Elderly Care - Five Tips in Caring For A Loved One With Dementia

| Friday, November 4, 2011
By Adam J Bradley

Age progression can be a trying time, especially when additional elderly care is necessary due to the physical and mental changes happening. Loss of strength, loss of function, and loss of memory are some common occurrences that the "sandwich generation" notices in their elderly parents. This generation is faced with a dual role - one of caring for and raising their own children, and also one of caring for and comforting their aging parents. While it may be difficult to witness those changes happening in your parents, it is often even harder for an aging person to experience those losses, whether they are physical or mental. Physical and mental fatigue can happen to anyone. There are special concerns, though, when mental fatigue is no longer a short span of time, and other, more prevalent symptoms begin surfacing. When an elderly person is afflicted with dementia, it is as if they are losing a part of themselves.

Alzheimer's and dementia are two very common illnesses that affect the elderly and as the diseases progress, the patient's condition deteriorates. Alzheimer's attacks the brain and affects one's memory, thinking, and behavior. How fast the disease progresses varies from person to person. Those over the age of 60 are more likely to develop Alzheimer's or dementia and they live about 8-10 years after the diagnosis. At first there are only simple memory problems, but as the disease worsens, one will suffer from confusion, forget who people are, and have trouble with simple tasks, speech, and writing. It is only a matter of time before the person will require elderly care services.

It is seldom easy to convince the elderly that they need assistance and can't stay on their own anymore. Where the husband and wife are still both alive and together, it might be possible to stay on their own for a longer period of time, providing at least one of them is still strong and of sound mind. On the other hand, if the one spouse is ill and needs special care it might become difficult for the other elderly spouse to provide this care. Children and families that are faced with this concern have a few options to consider.

If medication is not helping, the person will have a much harder time performing daily tasks. In late stages of the disease, the person can have severe tremors, problems with balance, difficulty swallowing, and confusion. One would not be able to take proper care of himself and would be best living in nursing homes or having a home aide.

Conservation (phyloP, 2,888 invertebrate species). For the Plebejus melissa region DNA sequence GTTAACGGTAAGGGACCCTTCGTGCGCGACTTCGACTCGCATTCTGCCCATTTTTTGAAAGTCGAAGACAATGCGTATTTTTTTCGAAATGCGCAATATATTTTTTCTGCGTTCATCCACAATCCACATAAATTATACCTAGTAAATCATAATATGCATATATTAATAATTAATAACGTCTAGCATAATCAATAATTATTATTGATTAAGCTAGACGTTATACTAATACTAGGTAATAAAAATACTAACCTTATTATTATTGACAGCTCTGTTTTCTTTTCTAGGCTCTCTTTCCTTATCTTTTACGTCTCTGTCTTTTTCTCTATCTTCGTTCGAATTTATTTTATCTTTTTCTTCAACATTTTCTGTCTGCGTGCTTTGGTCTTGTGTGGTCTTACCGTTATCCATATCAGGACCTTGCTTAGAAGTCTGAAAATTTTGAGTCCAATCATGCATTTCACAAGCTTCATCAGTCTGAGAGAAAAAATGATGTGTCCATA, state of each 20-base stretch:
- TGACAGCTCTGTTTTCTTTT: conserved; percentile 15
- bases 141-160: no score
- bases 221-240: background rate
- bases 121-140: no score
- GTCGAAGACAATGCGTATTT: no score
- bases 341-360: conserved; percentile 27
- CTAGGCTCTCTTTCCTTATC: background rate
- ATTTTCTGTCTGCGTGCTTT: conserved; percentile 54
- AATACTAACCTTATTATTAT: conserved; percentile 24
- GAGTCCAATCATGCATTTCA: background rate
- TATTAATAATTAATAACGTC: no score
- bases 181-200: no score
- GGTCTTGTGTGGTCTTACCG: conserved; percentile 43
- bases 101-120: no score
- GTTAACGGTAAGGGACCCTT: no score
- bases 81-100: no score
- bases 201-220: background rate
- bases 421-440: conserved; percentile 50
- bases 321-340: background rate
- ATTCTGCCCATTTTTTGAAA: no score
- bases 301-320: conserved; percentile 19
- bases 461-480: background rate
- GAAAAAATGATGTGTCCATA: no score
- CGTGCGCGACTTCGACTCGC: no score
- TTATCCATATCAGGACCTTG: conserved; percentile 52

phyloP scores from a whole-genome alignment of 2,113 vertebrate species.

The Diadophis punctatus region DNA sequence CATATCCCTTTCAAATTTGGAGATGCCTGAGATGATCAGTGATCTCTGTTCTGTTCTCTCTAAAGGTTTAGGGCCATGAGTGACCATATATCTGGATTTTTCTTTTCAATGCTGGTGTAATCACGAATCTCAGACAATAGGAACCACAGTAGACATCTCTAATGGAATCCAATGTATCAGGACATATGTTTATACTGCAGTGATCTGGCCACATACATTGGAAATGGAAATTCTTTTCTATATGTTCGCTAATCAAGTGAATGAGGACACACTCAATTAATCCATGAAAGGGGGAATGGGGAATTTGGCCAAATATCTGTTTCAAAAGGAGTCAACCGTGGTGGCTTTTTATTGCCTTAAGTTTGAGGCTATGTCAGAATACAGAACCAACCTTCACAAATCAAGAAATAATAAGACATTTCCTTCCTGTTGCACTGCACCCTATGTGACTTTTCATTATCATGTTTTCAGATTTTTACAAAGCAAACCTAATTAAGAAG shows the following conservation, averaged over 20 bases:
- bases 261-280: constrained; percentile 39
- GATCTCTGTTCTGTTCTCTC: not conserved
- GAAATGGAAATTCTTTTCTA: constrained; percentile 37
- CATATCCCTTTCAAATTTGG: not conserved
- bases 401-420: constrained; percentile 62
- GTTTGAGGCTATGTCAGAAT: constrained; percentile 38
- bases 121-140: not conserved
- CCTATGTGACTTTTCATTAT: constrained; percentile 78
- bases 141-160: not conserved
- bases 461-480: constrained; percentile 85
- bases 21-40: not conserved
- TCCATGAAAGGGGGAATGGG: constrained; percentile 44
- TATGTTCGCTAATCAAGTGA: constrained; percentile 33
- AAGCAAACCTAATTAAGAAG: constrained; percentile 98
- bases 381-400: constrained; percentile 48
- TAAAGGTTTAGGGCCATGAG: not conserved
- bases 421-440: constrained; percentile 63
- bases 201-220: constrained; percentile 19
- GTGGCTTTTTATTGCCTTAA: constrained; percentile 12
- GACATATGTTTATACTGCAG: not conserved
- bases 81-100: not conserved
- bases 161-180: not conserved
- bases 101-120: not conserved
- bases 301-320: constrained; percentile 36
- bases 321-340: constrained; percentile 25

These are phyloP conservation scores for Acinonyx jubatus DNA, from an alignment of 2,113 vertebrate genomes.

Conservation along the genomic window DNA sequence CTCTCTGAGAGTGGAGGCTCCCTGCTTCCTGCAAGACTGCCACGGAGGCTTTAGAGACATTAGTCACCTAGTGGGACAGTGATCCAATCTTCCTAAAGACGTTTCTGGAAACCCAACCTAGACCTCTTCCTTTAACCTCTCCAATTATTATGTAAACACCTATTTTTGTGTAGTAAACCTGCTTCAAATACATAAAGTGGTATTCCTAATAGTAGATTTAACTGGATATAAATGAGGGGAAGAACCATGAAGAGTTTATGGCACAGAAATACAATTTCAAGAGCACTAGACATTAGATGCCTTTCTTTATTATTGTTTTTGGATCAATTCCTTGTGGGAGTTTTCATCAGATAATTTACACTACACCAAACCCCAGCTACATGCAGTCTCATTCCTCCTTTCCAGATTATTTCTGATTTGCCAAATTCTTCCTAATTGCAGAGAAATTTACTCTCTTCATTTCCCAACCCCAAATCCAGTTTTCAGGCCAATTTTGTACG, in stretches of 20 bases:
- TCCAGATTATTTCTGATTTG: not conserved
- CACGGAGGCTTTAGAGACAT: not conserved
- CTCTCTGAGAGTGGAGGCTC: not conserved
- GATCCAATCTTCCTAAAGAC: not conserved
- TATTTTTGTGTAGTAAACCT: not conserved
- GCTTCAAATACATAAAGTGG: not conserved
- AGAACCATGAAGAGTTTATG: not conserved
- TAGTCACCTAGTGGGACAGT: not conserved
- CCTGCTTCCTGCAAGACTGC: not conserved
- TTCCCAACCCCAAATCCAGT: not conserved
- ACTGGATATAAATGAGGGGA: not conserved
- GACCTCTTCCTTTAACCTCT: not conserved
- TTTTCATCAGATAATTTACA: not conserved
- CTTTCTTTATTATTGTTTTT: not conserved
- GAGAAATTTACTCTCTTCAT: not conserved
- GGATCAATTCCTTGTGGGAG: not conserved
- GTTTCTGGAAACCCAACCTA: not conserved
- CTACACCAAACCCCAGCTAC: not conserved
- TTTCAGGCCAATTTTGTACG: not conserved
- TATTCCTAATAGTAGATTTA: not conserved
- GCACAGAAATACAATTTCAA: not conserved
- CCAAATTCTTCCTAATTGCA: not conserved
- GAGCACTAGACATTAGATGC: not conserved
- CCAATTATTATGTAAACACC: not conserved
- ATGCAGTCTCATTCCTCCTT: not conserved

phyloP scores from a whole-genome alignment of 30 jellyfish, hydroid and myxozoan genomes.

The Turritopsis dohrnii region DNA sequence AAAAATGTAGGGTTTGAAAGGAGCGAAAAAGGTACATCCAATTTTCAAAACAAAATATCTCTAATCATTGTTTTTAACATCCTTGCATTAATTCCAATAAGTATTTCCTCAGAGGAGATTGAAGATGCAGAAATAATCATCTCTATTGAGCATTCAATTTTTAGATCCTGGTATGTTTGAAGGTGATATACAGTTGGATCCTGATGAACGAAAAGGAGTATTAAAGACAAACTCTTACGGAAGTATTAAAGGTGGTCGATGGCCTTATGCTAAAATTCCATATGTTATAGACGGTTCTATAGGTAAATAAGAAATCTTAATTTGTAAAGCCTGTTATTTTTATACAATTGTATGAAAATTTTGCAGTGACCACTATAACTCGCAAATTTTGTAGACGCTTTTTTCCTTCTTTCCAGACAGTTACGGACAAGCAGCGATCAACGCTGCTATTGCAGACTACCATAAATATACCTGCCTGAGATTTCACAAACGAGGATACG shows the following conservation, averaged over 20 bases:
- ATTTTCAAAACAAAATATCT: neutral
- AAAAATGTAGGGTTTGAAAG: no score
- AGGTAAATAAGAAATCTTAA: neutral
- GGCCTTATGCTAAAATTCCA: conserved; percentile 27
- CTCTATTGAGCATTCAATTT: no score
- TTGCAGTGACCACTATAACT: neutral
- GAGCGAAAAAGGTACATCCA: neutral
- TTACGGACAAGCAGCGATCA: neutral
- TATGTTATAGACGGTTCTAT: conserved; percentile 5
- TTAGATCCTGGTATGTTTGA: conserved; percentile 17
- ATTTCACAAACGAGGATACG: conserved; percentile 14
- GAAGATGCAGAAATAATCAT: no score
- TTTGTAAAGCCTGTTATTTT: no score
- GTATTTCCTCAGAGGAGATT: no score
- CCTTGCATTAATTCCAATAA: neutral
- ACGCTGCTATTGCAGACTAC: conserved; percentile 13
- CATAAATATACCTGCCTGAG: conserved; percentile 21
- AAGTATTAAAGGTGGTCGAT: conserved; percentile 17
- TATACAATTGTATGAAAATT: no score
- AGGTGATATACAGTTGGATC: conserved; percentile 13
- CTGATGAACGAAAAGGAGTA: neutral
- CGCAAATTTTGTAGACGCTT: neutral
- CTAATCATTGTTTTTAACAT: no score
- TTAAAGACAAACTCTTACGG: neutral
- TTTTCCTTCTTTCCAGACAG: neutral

Plan Regular Responses and Redirection A common problem for loved ones with dementia is the lack of short-term memory. Perhaps you heard your aging mother ask what she ate for breakfast more than five times already that morning, but it is important to answer the question instead of brushing it off or giving a belittling answer. Politely answer the question the way you did the other three or four times that it was asked. While she is thinking over the response, find a different question to ask her, or a small task to involve her in. This distraction helps her get focused on something else, while it also prevents you from getting frustrated with her for repeating herself.

Resist the Urge to Argue The person you are caring for has a problem with memory loss. No amount of urging will help your loved one remember something they do not. In fact, using phrases such as, "Oh, you remember, we did this..." may even cause more frustration than not remembering the activity, because now they are being coached that they should have remembered the event. It takes a great deal of patience to deal with the same scenarios over and over again. Showing your own frustration or anger while providing elderly care is counter-productive. Take a deep breath, smile, and give yourself time to relax before answering the question again.

Dementia is a progressive illness. It can be scary for both the sufferer and the person watching them experience it. Use these tips to help cope while providing elderly care for your loved one, and to maintain their dignity.

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